Two other very good places to look for free ebooks are amazon.com and barnesandnoble.com. Both sites have thousands upon thousands of free titles. I've heard that many of the ones on amazon are simply titles amazon has "harvested" from Project Gutenberg and is making available at the same price. I wouldn't be surprised to learn that Barnes and Noble has done the same thing. One advantage to download these versions rather than the ones from Project Gutenberg is that the store will have already formatted the book for your ereader (assuming you have a Kindle or Nook).

For those who haven't seen the news, Google is apparently about to dive into the ebook market, too. I assume they've gotten over their previous "we get to make your book available for everyone to download unless you specifically tell us otherwise" stupidity, but you never know when it comes to Google. (Why everyone bitches about Microsoft when you've got "Do no evil" Google around is beyond me.) Google's idea is to provide a way for your local Mom and Pop bookstore to sell ebooks, just like the major chains. As Google doesn't have a dog in the ereader fight, it seems likely they'll support all the major formats. I'm cautiously hopeful that Google may find a way to make this work. (If they really want to turn the ebook world on its ear, they'll work out a way for readers to sell ebooks they've already read and no long wish to keep. I'm not holding my breath on anyone pulling that off.)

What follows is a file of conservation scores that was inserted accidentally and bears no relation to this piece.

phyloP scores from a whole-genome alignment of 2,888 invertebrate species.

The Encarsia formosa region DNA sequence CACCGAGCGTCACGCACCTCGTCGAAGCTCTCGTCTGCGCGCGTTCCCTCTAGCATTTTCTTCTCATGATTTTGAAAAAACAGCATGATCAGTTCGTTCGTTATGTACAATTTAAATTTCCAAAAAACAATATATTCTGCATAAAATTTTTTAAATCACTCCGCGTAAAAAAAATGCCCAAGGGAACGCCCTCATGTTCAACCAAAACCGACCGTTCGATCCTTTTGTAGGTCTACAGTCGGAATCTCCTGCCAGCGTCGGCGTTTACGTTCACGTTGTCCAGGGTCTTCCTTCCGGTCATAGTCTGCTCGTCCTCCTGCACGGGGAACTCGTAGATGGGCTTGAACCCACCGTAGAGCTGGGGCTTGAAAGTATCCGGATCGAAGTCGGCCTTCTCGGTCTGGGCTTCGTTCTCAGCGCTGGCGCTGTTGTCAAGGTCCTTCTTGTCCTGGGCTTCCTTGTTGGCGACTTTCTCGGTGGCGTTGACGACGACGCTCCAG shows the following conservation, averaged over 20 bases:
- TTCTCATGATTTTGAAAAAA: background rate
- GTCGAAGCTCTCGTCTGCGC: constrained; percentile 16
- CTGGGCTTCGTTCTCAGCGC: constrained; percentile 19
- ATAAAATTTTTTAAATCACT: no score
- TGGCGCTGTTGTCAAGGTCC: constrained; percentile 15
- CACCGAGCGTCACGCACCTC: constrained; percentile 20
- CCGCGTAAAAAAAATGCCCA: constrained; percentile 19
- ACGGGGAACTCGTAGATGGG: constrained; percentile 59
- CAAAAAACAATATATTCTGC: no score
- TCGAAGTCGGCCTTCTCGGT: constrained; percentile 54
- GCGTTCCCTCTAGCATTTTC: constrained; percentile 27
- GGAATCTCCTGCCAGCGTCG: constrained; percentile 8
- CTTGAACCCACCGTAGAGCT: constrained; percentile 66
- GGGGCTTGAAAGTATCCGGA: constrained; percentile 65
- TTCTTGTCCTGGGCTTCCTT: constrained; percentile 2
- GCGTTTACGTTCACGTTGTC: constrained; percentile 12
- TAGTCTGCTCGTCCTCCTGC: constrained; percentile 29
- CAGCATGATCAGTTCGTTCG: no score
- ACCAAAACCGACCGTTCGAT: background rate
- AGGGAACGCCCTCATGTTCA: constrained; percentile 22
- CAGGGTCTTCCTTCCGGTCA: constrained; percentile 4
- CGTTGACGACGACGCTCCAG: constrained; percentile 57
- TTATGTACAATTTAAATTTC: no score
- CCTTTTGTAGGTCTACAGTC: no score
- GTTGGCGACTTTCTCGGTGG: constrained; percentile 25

Finally, let me mention Cory Doctorow. Cory makes every single one of his books available free for download from his website. Further more, he makes the available at the same time they are being released new in hardback. Most of the formats are supported. You will probably have to right click on the file type (AZW is the file format for Kindle, btw) and select "Save Link as..." to download a book. I mention Cory's site because I find his approach interesting and suspect he's doing quite well with it. If you like what you read, you're welcome to donate to the cause (thereby skipping the publisher and putting money directly in Cory's pocket). Or you can just keep the books, pass them to your friends, etc. Cory very specifically grants that right for each of his books.

Now, I've talked a bunch about files and where to get them. I've also mentioned converting them. This is where you learn how to do that. I stumbled across Calibre ebook management software the same day I got my Kindle. In my Kindle review, I told you that Calibre will convert ebooks from one supported file format to another supported file format (and it seems to support all of them). The software also provides an easy method of managing the books on your ereader. I know all of the ereaders already have software that will handle file management, but Calibre has the advantage of both handling file conversions and managing the books on your ereader. Calibre supports all of the major devices, automatically detecting them when they're connected. I didn't have to tell Calibre that I had a Kindle, it simply picked up the type of device connected and away I went. The software is also very easy to use but has extensive help files should you find yourself in need of assistance.

This ought to be more than enough to get all of you prospective ereader owners started. You've got five days until Christmas. With only minimal effort, you can have hundreds of titles ready to load once you've got your new toy.